Extracts from ‘My Mother’s Story’
Memories of her young days written by Asna in 2001
Cathie once suggested I write down incidents in my life as they came to mind & this morning, Sept 18th 2001, I am doing just that. I received a notice in the post this morning from the BHA (British Humanist Assn) about a Xmas holiday in Buxton, so memories came flooding back.
My mother still only in her forties suffered from Osteo-Arthritis, then known as just Rheumatism, & each year went to Buxton for a month to 'take the treatment' hers being mainly mud applications & drinking the Spa water. The year before the death of my father he looked after me at home, but after his death when I was 8 years old my mother took me with her for possibly 2 years running until she could no longer afford the treatment though we stayed in a simple little flat.
After arrise (sic) & settling in we would go shopping, my mother buying a selection of young vegs then coming into season & would make a soup containing new carrots, peas, beans pots etc cooked slowly in milk; [we buy bread?] she always bought me a treat – a large bun of choux pastry bun (as my pudding) filled with fresh cream from a wonderful bakery.
Our next journey was down to the Pump where she would produce her little silver 'collapsible' cup to drink the so called healing waters. I waited in a queue of children all anxious to man the pump & each of us would be allowed to 'serve' a few people.
Although pumping was quite difficult for small children nevertheless we wouldn't forego this pleasure which I looked forward to daily.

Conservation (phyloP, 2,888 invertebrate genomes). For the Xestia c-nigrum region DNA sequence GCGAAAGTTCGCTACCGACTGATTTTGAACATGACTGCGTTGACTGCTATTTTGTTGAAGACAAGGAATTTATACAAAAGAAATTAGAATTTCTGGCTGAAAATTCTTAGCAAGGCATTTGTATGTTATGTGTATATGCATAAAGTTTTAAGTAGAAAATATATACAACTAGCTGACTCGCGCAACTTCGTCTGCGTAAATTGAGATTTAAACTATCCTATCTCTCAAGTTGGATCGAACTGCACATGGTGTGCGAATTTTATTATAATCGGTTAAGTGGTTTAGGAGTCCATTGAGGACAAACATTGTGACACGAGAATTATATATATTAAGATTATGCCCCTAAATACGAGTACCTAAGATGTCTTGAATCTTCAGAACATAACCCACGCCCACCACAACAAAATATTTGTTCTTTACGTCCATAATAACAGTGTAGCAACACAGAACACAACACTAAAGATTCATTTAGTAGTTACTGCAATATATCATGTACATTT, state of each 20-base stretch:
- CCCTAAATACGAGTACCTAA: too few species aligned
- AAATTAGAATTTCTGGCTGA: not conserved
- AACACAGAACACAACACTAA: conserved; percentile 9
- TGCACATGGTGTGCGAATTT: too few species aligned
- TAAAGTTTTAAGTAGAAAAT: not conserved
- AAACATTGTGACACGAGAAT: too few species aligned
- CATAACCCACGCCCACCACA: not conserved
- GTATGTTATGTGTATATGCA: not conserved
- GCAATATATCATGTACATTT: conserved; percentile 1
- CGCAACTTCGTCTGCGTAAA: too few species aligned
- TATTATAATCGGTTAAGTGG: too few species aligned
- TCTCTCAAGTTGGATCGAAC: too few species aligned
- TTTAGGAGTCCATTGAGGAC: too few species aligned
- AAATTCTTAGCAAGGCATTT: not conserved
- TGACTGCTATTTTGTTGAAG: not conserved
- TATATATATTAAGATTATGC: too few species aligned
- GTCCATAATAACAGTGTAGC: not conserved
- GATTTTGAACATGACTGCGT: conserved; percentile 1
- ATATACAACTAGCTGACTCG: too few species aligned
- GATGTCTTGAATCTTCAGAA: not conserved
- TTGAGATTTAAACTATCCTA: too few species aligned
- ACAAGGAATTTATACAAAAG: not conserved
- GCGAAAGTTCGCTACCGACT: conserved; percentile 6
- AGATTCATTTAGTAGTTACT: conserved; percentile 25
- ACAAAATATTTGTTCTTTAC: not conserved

During the months stay we would go to the Buxton Opera House to see a musical two I remember, No No Nanette, Maid of the Mountains. Perhaps we also saw some plays which I don't remember as my mother loved the theatre & Cinema. At home we saw a film every Sat. evening possibly in the winter when the Sabbath ended in time for the film. The stars were Rudolf Valentino, Paula Negrie [Pola Negri] , Gloria Swanson & of course silent until the first 'talkie' with Al Johnson. I loved all this so I suppose my liking for the Arts started then. At about the age of 12 my brother David bought a Record Player – a free standing console model, where the records were kept in the cupbd of lower part, & then I heard my first opera arias on 78s. The Rigoletto Quartet + excerpts from Cav & Pag. etc. David also took me to hear the Henry Wood Concerts & once to a Jazz Concert with a famous American Saxophone player. He also took me to several plays – B. Shaw's mostly, by the M/c Rep. Co. which produced many actors later to become well-known in the London theatres. So, despite my lack of formal higher education through straightened circumstances I had a rich cultural childhood (including books) not always available to children in poor to moderate circumstances & I think this in part is due to Jewish people wanting to enrich their lives, by self-education not unlike the Welsh & Irish.